While you were sleeping: Stocks drop, bonds gain
Sept. 29 (BusinessDesk) - Equities on both sides of the Atlantic slid, while US Treasuries and German bunds gained, amid concern about a global economic slowdown as the Federal Reserve considers a hike in interest rates.
In New York trading at about 1.27pm, the Dow Jones industrial average dropped 1.6 percent, the Standard & Poor’s 500 Index sank 2 percent, while the Nasdaq Composite Index fell 2.4 percent.
Slides in shares of UnitedHealth and those of Goldman Sachs, last down 3.8 percent and 3.7 percent respectively, led the drop in the Dow. US biotech stocks continued their tumble, first spurred last week by Democratic presidential candidate Hillary Clinton’s plans to tackle the industry’s "price gouging”.
Meanwhile, New York Fed President William Dudley said US policy makers will probably lift the federal funds rate target this year, potentially as soon as next month’s meeting.
“The economy is doing pretty well,” Dudley said at an event hosted by the Wall Street Journal. “My expectation is that we probably will raise interest rates later this year.”
To be sure, “international developments have created a little bit more uncertainty,” Dudley noted.
Indeed, investors are seeking cover in the perceived safety of fixed-income securities.
US Treasuries rose, pushing yields on the 10-year note down 6 basis points to 2.10 percent, while in Europe yields on German 10-year bunds dropped 6 basis points to 0.59 percent.
Europe's Stoxx 600 Index finished the session with a 2.2 percent slide from the previous close. France’s CAC 40 Index retreated 2.1 percent, the UK’s FTSE 100 Index declined 2.5 percent, and Germany’s DAX Index shed 2.8 percent.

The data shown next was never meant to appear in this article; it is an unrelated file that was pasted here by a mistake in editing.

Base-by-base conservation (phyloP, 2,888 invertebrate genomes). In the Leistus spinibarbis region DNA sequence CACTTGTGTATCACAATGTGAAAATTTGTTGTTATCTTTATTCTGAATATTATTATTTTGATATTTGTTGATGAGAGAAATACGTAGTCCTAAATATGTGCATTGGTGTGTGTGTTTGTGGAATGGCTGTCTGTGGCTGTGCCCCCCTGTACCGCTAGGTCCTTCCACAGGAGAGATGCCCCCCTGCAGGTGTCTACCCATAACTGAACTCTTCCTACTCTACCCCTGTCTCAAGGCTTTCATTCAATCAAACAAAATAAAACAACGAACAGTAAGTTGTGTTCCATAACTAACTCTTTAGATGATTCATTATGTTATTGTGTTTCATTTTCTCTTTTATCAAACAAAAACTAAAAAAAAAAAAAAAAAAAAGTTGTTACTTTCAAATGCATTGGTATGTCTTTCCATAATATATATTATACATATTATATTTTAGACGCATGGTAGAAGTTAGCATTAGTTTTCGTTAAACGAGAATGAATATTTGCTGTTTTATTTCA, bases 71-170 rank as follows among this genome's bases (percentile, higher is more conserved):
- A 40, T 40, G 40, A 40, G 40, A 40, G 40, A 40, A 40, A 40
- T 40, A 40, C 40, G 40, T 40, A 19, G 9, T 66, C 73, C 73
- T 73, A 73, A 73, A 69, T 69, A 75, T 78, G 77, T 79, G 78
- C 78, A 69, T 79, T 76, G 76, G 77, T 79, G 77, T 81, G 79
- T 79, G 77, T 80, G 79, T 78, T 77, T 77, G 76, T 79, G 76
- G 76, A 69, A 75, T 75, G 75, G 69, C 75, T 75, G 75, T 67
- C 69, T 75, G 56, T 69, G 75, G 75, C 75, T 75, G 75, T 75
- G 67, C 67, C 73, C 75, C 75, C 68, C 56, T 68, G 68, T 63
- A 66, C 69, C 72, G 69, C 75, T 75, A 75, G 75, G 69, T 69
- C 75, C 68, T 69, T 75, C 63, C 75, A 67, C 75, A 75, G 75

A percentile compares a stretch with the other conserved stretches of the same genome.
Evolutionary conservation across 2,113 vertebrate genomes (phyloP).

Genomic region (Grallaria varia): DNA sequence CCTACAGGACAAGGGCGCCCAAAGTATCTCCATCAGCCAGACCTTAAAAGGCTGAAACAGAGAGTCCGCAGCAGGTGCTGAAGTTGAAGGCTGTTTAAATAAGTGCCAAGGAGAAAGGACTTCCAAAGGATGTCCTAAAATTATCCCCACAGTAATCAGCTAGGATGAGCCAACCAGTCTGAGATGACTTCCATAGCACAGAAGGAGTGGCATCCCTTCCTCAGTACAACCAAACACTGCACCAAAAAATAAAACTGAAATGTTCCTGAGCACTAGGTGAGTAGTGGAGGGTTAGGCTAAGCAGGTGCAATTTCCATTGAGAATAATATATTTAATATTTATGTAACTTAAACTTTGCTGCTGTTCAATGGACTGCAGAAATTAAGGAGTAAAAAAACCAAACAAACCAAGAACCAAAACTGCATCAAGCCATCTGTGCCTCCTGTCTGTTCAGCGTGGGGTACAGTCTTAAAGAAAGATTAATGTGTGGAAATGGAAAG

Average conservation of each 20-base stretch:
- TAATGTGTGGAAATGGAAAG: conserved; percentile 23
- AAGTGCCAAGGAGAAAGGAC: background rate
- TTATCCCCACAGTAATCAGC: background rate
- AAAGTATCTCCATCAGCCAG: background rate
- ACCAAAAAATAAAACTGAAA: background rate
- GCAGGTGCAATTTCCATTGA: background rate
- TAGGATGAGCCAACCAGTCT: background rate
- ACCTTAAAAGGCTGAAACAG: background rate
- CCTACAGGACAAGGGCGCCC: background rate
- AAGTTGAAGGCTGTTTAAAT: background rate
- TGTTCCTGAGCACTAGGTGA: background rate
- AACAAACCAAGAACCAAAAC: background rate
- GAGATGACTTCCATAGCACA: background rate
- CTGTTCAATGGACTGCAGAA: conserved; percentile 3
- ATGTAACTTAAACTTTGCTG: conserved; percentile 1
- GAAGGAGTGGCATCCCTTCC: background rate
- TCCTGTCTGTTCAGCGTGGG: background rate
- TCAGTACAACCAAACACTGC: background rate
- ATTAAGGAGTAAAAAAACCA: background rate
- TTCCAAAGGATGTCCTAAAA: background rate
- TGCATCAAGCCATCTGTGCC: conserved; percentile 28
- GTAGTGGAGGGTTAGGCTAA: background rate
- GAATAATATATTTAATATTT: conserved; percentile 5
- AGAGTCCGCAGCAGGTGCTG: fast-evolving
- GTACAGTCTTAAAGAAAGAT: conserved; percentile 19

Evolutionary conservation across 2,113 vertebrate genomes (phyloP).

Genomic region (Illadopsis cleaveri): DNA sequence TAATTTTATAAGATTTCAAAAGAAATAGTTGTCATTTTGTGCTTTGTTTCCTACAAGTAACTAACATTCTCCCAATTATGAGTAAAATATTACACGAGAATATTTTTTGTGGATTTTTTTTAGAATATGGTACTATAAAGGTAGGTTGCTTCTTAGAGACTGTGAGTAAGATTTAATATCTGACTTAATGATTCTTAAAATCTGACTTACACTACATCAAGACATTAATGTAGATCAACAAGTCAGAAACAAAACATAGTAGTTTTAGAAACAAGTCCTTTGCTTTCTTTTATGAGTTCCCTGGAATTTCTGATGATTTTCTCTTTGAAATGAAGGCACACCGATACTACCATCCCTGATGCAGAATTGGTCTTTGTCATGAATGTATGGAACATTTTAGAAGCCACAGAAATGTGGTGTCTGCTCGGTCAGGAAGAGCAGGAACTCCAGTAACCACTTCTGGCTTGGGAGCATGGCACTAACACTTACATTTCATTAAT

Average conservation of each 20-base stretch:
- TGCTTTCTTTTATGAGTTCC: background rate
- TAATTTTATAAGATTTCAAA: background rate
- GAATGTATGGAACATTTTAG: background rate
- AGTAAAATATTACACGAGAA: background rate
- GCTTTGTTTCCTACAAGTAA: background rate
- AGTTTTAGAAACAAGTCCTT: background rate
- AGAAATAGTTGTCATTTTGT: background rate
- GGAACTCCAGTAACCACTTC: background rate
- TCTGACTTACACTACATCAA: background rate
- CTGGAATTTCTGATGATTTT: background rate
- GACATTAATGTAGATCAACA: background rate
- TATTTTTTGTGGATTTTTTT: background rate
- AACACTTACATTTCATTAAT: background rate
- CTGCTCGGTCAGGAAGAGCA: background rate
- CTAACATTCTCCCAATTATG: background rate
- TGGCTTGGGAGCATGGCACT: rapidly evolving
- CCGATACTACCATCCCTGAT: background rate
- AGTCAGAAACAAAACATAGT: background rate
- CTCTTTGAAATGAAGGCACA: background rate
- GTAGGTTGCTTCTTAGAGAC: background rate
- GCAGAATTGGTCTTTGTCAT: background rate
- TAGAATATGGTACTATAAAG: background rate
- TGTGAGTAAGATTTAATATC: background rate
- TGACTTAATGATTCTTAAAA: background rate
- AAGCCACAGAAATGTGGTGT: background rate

“We are in a chaotic market, lots of volatility,” James Gaul, a portfolio manager at Boston Advisors, told Bloomberg. “Earnings are going to be really important this quarter considering the macro backdrop and general global fears as well as the concerns about the Fed potentially raising interest rates as early as next month.”
The latest US economic data were mixed. A Commerce Department showed consumer spending rose a better-than-expected 0.4 percent in August, following an upwardly revised 0.4 percent gain in July.
"These data underscore the ongoing health of the consumer sector," John Hoff, an economist at RBS Securities, told Reuters.
A National Association of Realtors report showed the pending home sales index unexpectedly fell, declining 1.4 percent to 109.4 in August.
“Pending sales have levelled off since mid-summer, with buyers being bounded by rising prices and few available and affordable properties within their budget,” NAR chief economist Lawrence Yun said in a statement.
In Europe, shares of Glencore plummeted 29 percent amid concern the company might crumble under its debt load and weakening commodity prices. Shares of other major miners were caught in the downdraft; base metals price also sank.
"If major commodity prices remain at current levels, our analysis implies that, in the absence of substantial restructuring, nearly all the equity value of both Glencore and Anglo American could evaporate," analysts at Investec wrote, according to Reuters.
Shares of Volkswagen dropped 7.5 percent as the fallout of its emissions tests scandal continues, leaving the company facing billions of dollars of fines.